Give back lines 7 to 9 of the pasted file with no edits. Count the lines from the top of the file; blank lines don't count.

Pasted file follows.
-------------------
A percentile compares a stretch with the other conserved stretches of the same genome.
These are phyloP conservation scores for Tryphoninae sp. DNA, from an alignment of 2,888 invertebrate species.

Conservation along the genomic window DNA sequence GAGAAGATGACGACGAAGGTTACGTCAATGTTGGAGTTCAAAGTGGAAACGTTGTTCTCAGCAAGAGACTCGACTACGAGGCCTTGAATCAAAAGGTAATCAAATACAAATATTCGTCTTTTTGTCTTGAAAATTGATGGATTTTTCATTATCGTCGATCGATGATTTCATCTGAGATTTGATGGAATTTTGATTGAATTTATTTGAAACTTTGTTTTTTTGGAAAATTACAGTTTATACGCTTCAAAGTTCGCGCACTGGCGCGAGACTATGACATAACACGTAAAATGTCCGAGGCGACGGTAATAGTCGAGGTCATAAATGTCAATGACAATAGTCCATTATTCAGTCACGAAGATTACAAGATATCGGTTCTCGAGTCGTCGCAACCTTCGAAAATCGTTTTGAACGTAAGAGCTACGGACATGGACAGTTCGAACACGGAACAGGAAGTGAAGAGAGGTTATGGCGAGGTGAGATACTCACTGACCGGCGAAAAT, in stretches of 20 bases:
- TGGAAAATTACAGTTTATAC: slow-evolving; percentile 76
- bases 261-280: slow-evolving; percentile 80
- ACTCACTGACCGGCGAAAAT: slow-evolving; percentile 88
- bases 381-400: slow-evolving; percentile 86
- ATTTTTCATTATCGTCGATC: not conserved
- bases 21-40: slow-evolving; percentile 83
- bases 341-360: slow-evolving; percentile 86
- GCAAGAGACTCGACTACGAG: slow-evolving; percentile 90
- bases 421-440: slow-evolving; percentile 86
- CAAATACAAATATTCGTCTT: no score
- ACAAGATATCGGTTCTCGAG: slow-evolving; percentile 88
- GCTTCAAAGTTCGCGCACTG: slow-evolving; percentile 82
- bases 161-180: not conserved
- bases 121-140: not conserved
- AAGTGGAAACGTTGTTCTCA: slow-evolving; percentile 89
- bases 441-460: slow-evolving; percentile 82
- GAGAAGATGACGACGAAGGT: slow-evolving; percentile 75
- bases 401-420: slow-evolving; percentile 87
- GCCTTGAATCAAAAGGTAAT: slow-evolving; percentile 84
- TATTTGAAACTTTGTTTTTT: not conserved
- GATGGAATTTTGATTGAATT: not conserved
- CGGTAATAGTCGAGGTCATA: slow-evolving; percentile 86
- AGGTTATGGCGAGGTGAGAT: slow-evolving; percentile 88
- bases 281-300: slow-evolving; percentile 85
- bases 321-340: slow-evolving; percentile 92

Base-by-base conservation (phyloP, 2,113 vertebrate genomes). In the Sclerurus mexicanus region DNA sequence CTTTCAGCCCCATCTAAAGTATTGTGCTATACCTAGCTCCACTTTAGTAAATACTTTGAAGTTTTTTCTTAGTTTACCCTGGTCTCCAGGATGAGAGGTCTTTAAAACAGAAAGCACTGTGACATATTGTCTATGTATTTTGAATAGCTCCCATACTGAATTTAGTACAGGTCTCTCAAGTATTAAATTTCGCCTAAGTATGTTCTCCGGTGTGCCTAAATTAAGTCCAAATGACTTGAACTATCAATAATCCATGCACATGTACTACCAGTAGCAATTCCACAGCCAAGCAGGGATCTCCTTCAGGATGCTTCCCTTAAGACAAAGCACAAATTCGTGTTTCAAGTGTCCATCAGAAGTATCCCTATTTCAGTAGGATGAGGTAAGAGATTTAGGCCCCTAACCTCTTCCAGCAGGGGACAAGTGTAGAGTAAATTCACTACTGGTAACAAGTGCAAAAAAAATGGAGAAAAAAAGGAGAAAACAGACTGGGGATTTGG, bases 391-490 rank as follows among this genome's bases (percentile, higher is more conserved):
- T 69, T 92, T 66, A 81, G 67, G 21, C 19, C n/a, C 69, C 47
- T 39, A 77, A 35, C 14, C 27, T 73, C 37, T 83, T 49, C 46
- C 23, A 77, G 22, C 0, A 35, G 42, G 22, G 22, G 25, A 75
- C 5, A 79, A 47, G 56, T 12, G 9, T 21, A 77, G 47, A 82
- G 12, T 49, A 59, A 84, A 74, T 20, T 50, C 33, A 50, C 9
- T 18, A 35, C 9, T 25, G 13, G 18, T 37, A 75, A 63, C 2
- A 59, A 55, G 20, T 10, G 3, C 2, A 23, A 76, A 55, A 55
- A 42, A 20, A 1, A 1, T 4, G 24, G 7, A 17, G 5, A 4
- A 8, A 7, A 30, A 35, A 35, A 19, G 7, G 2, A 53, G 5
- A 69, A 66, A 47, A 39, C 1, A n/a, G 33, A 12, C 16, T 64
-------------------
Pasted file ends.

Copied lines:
- bases 381-400: slow-evolving; percentile 86
- ATTTTTCATTATCGTCGATC: not conserved
- bases 21-40: slow-evolving; percentile 83